At first glance, from a general theory perspective, Book V doesn’t offer much, focusing as it does overwhelmingly on the tactical, that is the level of warfare most open to change, most influenced by the epoch in question. Still there are various points which from a general theory perspective are worth noting.
In Chapter 2 we have the terms theater of operations, army and campaign. These corresponding to space, means and time. The means, that is the Army also need not be a state-organized force, as in the example given of the “‘army’ of the Vendée” which Clausewitz concedes is still an army. Army defined as the fighting forces representing their political community within a given theater over a certain period of time/sequence of operational/strategic events -campaign.
In Chapter 3 we see that force is a relationship, advantage is always relative, a comparison between two opposing sides. “The decisive importance of relative strength increases the closer we approach a state of balance”. Material weakness must be made up for by “the inner tension and vigor that are inspired by danger”. Clausewitz also mentions Friedrich the Great as combining vigor “with wise limitation in objectives”. This allowed for Friedrich to compensate for his relative weakness and obtain his limited political purposes against stronger foes. Finally here we see the political purpose, including even the negative one of denying the enemy his military aim, as dominating the entire process. If a state of balance only prolongs the inevitable, then vigor and tension must be brought to bare by the weaker side to upset the balance (notice the connection yet again between this chapter and Book III, Ch 18). Only by great risk can the defender hope to achieve anything like success in such a situation of inferiority. Better to go down fighting, an honorable defeat, than cowardly capitulation if only for the example it will give those who attempt to carry on the fight at a later time. Here we clearly see the Prussian patriot of 1807.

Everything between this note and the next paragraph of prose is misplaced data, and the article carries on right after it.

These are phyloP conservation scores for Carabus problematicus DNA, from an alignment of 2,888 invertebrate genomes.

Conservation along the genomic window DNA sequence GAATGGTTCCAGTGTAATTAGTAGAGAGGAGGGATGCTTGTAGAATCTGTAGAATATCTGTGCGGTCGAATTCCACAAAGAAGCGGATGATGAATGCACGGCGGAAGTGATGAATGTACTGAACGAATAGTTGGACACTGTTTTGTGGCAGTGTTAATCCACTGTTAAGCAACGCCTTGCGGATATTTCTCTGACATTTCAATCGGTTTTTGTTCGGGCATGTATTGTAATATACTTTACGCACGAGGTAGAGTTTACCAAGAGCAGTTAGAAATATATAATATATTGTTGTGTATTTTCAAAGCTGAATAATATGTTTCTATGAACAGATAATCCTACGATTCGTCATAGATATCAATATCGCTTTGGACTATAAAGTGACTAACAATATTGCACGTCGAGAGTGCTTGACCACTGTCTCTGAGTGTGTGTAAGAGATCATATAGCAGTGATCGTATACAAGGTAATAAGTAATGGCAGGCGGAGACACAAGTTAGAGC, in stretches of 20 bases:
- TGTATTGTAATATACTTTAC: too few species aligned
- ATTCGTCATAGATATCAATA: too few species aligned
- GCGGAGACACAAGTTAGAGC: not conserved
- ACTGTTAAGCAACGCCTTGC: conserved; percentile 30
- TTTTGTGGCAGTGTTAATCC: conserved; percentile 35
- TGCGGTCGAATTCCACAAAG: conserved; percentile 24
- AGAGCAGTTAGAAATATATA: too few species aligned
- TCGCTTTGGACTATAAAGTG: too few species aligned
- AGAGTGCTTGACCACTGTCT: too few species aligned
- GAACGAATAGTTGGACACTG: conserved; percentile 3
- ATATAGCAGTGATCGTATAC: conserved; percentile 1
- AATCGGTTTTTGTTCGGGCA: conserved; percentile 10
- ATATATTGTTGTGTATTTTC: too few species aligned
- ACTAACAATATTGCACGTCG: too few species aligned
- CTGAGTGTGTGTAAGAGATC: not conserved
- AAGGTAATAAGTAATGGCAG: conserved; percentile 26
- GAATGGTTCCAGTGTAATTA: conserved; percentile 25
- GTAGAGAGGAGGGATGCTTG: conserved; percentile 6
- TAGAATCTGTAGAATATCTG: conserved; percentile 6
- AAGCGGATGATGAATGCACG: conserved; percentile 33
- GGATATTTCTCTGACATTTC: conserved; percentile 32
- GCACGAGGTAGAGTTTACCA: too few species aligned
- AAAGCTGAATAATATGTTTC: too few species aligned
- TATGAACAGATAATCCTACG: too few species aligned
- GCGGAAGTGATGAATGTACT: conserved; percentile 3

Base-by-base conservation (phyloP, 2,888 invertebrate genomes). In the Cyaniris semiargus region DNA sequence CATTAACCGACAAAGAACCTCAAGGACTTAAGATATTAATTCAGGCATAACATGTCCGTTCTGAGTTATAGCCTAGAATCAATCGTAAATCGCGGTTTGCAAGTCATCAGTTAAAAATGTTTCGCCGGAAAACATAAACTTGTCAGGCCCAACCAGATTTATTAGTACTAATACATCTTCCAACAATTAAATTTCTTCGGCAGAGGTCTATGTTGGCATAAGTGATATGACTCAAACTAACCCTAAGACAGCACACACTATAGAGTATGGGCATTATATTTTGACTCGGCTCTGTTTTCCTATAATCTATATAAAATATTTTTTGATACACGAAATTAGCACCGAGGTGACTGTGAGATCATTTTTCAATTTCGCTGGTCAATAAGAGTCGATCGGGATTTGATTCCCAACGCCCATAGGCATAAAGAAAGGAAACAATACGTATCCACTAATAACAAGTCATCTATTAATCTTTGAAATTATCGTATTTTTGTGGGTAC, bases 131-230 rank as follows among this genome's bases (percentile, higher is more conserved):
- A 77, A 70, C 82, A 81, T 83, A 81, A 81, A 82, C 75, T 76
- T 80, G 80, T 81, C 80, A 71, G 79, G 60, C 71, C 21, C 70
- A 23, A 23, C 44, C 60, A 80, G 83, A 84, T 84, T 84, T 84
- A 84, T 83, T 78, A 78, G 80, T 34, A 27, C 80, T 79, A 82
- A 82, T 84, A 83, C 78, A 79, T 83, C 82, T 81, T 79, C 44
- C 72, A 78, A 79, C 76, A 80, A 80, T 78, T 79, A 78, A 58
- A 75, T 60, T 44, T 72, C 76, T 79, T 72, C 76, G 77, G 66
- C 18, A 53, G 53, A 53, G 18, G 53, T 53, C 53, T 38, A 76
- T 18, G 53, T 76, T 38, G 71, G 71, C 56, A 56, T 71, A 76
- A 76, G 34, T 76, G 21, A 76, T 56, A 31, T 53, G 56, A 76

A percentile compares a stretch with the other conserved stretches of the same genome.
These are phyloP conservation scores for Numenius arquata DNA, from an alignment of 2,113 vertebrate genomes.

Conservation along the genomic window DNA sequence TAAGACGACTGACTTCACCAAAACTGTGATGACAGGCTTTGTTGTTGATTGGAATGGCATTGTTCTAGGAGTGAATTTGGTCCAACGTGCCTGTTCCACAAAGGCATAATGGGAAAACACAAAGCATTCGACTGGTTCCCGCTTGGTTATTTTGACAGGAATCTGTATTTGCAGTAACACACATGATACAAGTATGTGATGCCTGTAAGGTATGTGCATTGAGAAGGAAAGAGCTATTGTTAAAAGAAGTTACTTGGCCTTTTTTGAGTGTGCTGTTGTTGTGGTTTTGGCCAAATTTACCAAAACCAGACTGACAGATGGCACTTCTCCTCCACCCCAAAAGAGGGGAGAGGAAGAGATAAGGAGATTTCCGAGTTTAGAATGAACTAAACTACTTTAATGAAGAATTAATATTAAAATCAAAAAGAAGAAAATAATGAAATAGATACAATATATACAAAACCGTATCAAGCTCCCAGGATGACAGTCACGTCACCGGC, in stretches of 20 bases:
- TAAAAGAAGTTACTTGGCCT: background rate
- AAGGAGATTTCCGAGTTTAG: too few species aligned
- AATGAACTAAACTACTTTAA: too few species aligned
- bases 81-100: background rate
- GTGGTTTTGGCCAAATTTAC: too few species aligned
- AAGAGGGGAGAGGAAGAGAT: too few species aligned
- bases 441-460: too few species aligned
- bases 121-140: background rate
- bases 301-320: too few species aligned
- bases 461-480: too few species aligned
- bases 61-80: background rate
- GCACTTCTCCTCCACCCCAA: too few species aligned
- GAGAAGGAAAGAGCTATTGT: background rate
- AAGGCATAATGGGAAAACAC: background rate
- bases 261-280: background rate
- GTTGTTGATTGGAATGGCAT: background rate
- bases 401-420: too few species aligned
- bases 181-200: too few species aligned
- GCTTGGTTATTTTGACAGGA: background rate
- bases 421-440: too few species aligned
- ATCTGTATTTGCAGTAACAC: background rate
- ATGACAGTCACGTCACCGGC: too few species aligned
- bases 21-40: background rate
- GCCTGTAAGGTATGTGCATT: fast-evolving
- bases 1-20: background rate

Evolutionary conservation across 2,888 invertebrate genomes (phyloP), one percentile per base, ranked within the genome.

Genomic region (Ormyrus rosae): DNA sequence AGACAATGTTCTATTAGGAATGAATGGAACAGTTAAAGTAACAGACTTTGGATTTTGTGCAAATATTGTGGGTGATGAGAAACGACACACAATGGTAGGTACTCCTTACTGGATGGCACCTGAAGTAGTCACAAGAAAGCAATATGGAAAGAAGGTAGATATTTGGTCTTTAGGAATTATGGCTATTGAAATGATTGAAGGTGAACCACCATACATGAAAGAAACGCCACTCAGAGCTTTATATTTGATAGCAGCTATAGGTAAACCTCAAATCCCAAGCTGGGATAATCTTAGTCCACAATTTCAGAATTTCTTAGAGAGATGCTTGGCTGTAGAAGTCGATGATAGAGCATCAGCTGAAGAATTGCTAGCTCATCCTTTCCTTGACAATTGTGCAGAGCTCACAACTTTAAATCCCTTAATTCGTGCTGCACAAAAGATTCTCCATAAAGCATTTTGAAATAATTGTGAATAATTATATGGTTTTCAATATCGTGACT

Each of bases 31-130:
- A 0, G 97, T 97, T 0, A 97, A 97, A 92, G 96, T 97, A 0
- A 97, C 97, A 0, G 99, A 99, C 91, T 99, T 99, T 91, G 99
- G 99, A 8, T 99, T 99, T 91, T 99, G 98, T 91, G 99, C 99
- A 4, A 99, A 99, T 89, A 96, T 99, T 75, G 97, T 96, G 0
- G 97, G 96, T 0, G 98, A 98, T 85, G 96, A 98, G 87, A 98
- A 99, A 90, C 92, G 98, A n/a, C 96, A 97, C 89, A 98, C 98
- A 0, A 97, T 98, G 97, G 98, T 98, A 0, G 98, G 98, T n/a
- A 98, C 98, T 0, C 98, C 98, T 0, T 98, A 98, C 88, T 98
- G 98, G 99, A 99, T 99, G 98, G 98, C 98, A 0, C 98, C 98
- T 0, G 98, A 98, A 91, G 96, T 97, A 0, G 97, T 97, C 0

Chapter 4 with its explanation of the relative merits of cavalry, infantry and artillery nevertheless presents the general theorist with some abstractions worthy of consideration: the character of war is modified by the predominance of one of its arms; the view that the composition of armies reflects the political organization that brings them into being and controls them, this can even include political power relationships among the elite as in the Middle Ages; and finally Russia and Austria, for example, are included in this direction [maintaining large numbers of cavalry] because they still maintain fragments of Tartar institutions in their political structures. What could Clausewitz mean by this sentence? Here we have a very important confirmation of Clausewitz’s theory of politics, along with his concept of cohesion, which I mentioned as one of the types of theory presented in On War. I will explain this in detail when we get to Book VIII.
Chapter 5, of course, should be given special consideration when considering how many guys back during the Cold War dedicated their professional lives to the study of Warsaw Pact Order of Battle. Almost everybody had a copy of On War on his bookshelf, having given the text a go on one level or another. The last paragraph of this chapter should be the basis of the study of adversarial order of battle.
I could go on, but I think you get the idea.
On to Book VI!